SACRAMENTO – Taking action to protect communities endangered by the Bootleg Fire in Oregon, Governor Gavin Newsom today announced that the California Governor’s Office of Emergency Services (Cal OES) has deployed firefighting equipment and personnel to the state through the Emergency Management Assistance Compact (EMAC).
Two strike teams consisting of Type 3 and Type 6 engines from Fremont, Oakland, Hayward, Alameda County, South San Francisco, San Bruno, the Central Fire District, San Mateo and Kentfield are providing assistance on the ground in Klamath County, Oregon. All agencies mobilized to Oregon on July 8 and will be actively supporting the incident today. Type 3 and Type 6 engines are the most-used engines for wildland urban interface fires and are known for their off-road and maneuverability capabilities.
CAL OES Strike Team with personnel from Fremont, Hayward, Alameda and Oakland fire agencies.
As of July 9, the Bootleg Fire has burned more than 38,000 acres, doubling the amount from the previous day, in the Fremont-Winema National Forest and private lands near the town of Sprague River. Cal OES continues to monitor operations in Oregon and requests for additional EMAC assistance. Oregon has offered firefighting resources and assets to California over the years on numerous wildfires through the compact.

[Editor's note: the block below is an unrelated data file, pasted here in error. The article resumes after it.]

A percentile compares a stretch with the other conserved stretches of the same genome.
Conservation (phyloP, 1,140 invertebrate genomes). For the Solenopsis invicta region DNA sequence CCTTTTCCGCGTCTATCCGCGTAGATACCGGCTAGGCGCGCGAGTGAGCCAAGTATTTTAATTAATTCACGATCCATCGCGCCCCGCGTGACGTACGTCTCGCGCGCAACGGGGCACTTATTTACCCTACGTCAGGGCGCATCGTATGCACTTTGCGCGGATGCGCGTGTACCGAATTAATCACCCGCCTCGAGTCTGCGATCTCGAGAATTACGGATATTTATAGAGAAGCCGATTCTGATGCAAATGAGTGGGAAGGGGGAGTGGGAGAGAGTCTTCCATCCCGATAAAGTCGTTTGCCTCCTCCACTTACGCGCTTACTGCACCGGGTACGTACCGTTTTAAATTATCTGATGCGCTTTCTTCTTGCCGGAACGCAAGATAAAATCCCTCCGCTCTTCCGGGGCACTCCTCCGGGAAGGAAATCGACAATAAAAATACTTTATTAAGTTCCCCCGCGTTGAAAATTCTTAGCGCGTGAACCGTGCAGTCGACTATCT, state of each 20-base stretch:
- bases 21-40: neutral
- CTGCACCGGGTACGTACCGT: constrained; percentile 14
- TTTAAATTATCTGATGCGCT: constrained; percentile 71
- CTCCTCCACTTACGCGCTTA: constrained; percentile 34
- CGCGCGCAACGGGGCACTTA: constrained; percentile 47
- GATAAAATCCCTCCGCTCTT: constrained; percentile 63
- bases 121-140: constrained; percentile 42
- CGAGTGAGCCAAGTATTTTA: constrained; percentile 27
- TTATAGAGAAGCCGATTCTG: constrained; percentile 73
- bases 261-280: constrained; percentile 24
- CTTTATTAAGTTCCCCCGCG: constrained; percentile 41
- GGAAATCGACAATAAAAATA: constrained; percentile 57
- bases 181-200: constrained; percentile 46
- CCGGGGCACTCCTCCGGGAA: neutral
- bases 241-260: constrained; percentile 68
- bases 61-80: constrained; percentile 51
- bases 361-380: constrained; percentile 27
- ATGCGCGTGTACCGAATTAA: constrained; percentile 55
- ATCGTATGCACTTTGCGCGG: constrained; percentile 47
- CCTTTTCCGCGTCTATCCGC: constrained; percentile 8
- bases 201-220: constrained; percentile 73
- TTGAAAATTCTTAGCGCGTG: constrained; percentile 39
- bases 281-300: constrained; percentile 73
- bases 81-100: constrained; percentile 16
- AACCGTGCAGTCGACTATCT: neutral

EMAC, which includes the participation of all 50 states, the District of Columbia, Puerto Rico, Guam and the U.S. Virgin Islands, is a nationally recognized mutual-aid system that provides the foundation for states to request and send resources across their borders when impacted by a disaster.
California has regularly offered support to assist in response and recovery for disasters throughout the United States and internationally through EMAC requests. Since 1992, California-based State-National Urban Search and Rescue Task Forces have been deployed to a long list of other state, national and even international disasters including 2017’s Hurricanes Harvey, Irma and Maria, 1992 Hurricane Iniki (Hawaii), the 1995 Oklahoma City Bombing, 2005’s Hurricane Katrina, the 9/11 terrorist attacks, the 2011 Japan earthquake and tsunami, the 2017 Mexico City earthquake and the 2015 Nepal Earthquake.